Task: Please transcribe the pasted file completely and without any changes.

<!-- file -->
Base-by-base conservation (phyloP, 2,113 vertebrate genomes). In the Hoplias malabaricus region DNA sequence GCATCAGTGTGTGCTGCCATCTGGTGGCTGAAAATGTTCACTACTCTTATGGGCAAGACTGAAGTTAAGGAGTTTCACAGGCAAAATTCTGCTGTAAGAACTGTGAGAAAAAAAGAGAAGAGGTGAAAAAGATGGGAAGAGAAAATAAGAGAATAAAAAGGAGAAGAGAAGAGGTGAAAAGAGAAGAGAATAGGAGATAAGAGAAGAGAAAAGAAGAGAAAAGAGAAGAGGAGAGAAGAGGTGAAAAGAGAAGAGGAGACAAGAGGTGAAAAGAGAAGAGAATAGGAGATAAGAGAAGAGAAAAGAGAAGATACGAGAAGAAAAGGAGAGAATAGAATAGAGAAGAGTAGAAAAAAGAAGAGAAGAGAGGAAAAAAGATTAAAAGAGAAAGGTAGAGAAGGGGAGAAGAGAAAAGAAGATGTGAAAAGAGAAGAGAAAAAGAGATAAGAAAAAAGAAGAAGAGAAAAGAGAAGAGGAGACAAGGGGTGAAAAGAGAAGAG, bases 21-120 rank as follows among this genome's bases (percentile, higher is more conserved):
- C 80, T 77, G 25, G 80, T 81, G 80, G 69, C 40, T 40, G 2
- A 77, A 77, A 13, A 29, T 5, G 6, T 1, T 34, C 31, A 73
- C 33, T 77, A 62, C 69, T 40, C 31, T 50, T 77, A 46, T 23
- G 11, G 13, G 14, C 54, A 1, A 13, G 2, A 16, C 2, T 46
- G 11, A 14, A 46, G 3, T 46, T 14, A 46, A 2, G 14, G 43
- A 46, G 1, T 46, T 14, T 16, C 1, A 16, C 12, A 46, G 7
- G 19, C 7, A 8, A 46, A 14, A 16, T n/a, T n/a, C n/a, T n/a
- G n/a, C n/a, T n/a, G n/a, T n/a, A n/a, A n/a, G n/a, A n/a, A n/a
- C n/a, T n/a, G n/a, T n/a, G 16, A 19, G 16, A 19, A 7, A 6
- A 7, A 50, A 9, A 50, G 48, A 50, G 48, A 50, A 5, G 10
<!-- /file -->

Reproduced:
Base-by-base conservation (phyloP, 2,113 vertebrate genomes). In the Hoplias malabaricus region DNA sequence GCATCAGTGTGTGCTGCCATCTGGTGGCTGAAAATGTTCACTACTCTTATGGGCAAGACTGAAGTTAAGGAGTTTCACAGGCAAAATTCTGCTGTAAGAACTGTGAGAAAAAAAGAGAAGAGGTGAAAAAGATGGGAAGAGAAAATAAGAGAATAAAAAGGAGAAGAGAAGAGGTGAAAAGAGAAGAGAATAGGAGATAAGAGAAGAGAAAAGAAGAGAAAAGAGAAGAGGAGAGAAGAGGTGAAAAGAGAAGAGGAGACAAGAGGTGAAAAGAGAAGAGAATAGGAGATAAGAGAAGAGAAAAGAGAAGATACGAGAAGAAAAGGAGAGAATAGAATAGAGAAGAGTAGAAAAAAGAAGAGAAGAGAGGAAAAAAGATTAAAAGAGAAAGGTAGAGAAGGGGAGAAGAGAAAAGAAGATGTGAAAAGAGAAGAGAAAAAGAGATAAGAAAAAAGAAGAAGAGAAAAGAGAAGAGGAGACAAGGGGTGAAAAGAGAAGAG, bases 21-120 rank as follows among this genome's bases (percentile, higher is more conserved):
- C 80, T 77, G 25, G 80, T 81, G 80, G 69, C 40, T 40, G 2
- A 77, A 77, A 13, A 29, T 5, G 6, T 1, T 34, C 31, A 73
- C 33, T 77, A 62, C 69, T 40, C 31, T 50, T 77, A 46, T 23
- G 11, G 13, G 14, C 54, A 1, A 13, G 2, A 16, C 2, T 46
- G 11, A 14, A 46, G 3, T 46, T 14, A 46, A 2, G 14, G 43
- A 46, G 1, T 46, T 14, T 16, C 1, A 16, C 12, A 46, G 7
- G 19, C 7, A 8, A 46, A 14, A 16, T n/a, T n/a, C n/a, T n/a
- G n/a, C n/a, T n/a, G n/a, T n/a, A n/a, A n/a, G n/a, A n/a, A n/a
- C n/a, T n/a, G n/a, T n/a, G 16, A 19, G 16, A 19, A 7, A 6
- A 7, A 50, A 9, A 50, G 48, A 50, G 48, A 50, A 5, G 10